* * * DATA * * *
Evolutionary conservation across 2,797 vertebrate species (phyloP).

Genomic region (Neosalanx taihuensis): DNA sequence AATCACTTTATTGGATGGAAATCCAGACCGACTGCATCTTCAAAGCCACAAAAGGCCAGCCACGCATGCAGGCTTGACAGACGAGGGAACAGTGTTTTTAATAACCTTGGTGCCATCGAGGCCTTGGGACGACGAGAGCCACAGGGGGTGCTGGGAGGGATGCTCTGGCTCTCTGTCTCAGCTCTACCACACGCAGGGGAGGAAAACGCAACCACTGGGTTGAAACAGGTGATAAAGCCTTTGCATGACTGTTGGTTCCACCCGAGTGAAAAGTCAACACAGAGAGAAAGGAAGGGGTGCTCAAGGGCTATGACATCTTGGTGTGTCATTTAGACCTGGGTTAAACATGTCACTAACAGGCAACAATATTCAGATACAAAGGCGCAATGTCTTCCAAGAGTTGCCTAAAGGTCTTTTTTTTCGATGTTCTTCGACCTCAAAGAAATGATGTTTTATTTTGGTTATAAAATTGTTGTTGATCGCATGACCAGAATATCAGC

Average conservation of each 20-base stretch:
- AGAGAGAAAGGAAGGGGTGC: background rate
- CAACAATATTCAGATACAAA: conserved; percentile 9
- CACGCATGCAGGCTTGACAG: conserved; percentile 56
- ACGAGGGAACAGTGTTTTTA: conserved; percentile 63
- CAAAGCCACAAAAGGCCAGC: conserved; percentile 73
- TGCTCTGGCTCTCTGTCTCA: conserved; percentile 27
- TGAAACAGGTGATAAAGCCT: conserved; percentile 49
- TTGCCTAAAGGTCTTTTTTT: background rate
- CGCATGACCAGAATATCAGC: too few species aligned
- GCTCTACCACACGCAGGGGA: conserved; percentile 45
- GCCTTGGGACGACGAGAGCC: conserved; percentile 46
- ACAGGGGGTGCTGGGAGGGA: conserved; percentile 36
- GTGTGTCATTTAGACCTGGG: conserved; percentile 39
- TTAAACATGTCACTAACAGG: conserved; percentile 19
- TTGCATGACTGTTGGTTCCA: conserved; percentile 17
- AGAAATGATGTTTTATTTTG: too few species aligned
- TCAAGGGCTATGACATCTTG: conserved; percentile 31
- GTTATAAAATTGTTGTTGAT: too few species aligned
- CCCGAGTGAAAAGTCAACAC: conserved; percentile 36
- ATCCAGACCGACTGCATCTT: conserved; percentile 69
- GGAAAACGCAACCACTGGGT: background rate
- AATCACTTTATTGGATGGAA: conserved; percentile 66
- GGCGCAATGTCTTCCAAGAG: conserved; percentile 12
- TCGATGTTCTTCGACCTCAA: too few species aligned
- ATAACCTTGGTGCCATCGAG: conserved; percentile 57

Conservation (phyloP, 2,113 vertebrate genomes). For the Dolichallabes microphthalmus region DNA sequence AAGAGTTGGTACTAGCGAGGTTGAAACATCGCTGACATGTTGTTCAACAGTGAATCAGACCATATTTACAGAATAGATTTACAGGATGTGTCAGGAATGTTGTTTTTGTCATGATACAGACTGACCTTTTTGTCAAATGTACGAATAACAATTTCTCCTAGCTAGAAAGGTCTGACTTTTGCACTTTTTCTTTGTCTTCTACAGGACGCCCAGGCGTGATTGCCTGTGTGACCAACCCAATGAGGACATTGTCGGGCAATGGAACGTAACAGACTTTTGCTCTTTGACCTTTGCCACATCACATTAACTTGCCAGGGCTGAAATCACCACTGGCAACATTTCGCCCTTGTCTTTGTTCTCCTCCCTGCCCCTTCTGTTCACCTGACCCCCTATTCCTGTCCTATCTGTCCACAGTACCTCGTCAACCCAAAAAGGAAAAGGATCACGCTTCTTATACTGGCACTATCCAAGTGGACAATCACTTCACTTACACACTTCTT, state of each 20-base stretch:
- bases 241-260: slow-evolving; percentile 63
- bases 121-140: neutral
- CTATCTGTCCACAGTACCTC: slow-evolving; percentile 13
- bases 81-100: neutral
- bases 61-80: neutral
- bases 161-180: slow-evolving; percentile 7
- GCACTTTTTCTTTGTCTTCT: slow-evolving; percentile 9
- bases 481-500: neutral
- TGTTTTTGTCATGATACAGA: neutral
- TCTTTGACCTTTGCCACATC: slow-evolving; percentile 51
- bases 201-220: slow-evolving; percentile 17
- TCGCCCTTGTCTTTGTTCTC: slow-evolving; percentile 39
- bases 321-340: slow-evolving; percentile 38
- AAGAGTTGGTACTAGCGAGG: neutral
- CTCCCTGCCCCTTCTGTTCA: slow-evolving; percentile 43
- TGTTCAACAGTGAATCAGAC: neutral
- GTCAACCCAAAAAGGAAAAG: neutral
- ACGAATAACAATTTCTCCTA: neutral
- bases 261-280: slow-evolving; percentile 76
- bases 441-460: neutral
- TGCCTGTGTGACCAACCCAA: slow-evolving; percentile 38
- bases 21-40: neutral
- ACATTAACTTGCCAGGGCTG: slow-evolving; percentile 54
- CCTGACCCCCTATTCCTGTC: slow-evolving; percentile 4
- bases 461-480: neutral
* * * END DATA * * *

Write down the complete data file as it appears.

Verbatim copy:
Evolutionary conservation across 2,797 vertebrate species (phyloP).

Genomic region (Neosalanx taihuensis): DNA sequence AATCACTTTATTGGATGGAAATCCAGACCGACTGCATCTTCAAAGCCACAAAAGGCCAGCCACGCATGCAGGCTTGACAGACGAGGGAACAGTGTTTTTAATAACCTTGGTGCCATCGAGGCCTTGGGACGACGAGAGCCACAGGGGGTGCTGGGAGGGATGCTCTGGCTCTCTGTCTCAGCTCTACCACACGCAGGGGAGGAAAACGCAACCACTGGGTTGAAACAGGTGATAAAGCCTTTGCATGACTGTTGGTTCCACCCGAGTGAAAAGTCAACACAGAGAGAAAGGAAGGGGTGCTCAAGGGCTATGACATCTTGGTGTGTCATTTAGACCTGGGTTAAACATGTCACTAACAGGCAACAATATTCAGATACAAAGGCGCAATGTCTTCCAAGAGTTGCCTAAAGGTCTTTTTTTTCGATGTTCTTCGACCTCAAAGAAATGATGTTTTATTTTGGTTATAAAATTGTTGTTGATCGCATGACCAGAATATCAGC

Average conservation of each 20-base stretch:
- AGAGAGAAAGGAAGGGGTGC: background rate
- CAACAATATTCAGATACAAA: conserved; percentile 9
- CACGCATGCAGGCTTGACAG: conserved; percentile 56
- ACGAGGGAACAGTGTTTTTA: conserved; percentile 63
- CAAAGCCACAAAAGGCCAGC: conserved; percentile 73
- TGCTCTGGCTCTCTGTCTCA: conserved; percentile 27
- TGAAACAGGTGATAAAGCCT: conserved; percentile 49
- TTGCCTAAAGGTCTTTTTTT: background rate
- CGCATGACCAGAATATCAGC: too few species aligned
- GCTCTACCACACGCAGGGGA: conserved; percentile 45
- GCCTTGGGACGACGAGAGCC: conserved; percentile 46
- ACAGGGGGTGCTGGGAGGGA: conserved; percentile 36
- GTGTGTCATTTAGACCTGGG: conserved; percentile 39
- TTAAACATGTCACTAACAGG: conserved; percentile 19
- TTGCATGACTGTTGGTTCCA: conserved; percentile 17
- AGAAATGATGTTTTATTTTG: too few species aligned
- TCAAGGGCTATGACATCTTG: conserved; percentile 31
- GTTATAAAATTGTTGTTGAT: too few species aligned
- CCCGAGTGAAAAGTCAACAC: conserved; percentile 36
- ATCCAGACCGACTGCATCTT: conserved; percentile 69
- GGAAAACGCAACCACTGGGT: background rate
- AATCACTTTATTGGATGGAA: conserved; percentile 66
- GGCGCAATGTCTTCCAAGAG: conserved; percentile 12
- TCGATGTTCTTCGACCTCAA: too few species aligned
- ATAACCTTGGTGCCATCGAG: conserved; percentile 57

Conservation (phyloP, 2,113 vertebrate genomes). For the Dolichallabes microphthalmus region DNA sequence AAGAGTTGGTACTAGCGAGGTTGAAACATCGCTGACATGTTGTTCAACAGTGAATCAGACCATATTTACAGAATAGATTTACAGGATGTGTCAGGAATGTTGTTTTTGTCATGATACAGACTGACCTTTTTGTCAAATGTACGAATAACAATTTCTCCTAGCTAGAAAGGTCTGACTTTTGCACTTTTTCTTTGTCTTCTACAGGACGCCCAGGCGTGATTGCCTGTGTGACCAACCCAATGAGGACATTGTCGGGCAATGGAACGTAACAGACTTTTGCTCTTTGACCTTTGCCACATCACATTAACTTGCCAGGGCTGAAATCACCACTGGCAACATTTCGCCCTTGTCTTTGTTCTCCTCCCTGCCCCTTCTGTTCACCTGACCCCCTATTCCTGTCCTATCTGTCCACAGTACCTCGTCAACCCAAAAAGGAAAAGGATCACGCTTCTTATACTGGCACTATCCAAGTGGACAATCACTTCACTTACACACTTCTT, state of each 20-base stretch:
- bases 241-260: slow-evolving; percentile 63
- bases 121-140: neutral
- CTATCTGTCCACAGTACCTC: slow-evolving; percentile 13
- bases 81-100: neutral
- bases 61-80: neutral
- bases 161-180: slow-evolving; percentile 7
- GCACTTTTTCTTTGTCTTCT: slow-evolving; percentile 9
- bases 481-500: neutral
- TGTTTTTGTCATGATACAGA: neutral
- TCTTTGACCTTTGCCACATC: slow-evolving; percentile 51
- bases 201-220: slow-evolving; percentile 17
- TCGCCCTTGTCTTTGTTCTC: slow-evolving; percentile 39
- bases 321-340: slow-evolving; percentile 38
- AAGAGTTGGTACTAGCGAGG: neutral
- CTCCCTGCCCCTTCTGTTCA: slow-evolving; percentile 43
- TGTTCAACAGTGAATCAGAC: neutral
- GTCAACCCAAAAAGGAAAAG: neutral
- ACGAATAACAATTTCTCCTA: neutral
- bases 261-280: slow-evolving; percentile 76
- bases 441-460: neutral
- TGCCTGTGTGACCAACCCAA: slow-evolving; percentile 38
- bases 21-40: neutral
- ACATTAACTTGCCAGGGCTG: slow-evolving; percentile 54
- CCTGACCCCCTATTCCTGTC: slow-evolving; percentile 4
- bases 461-480: neutral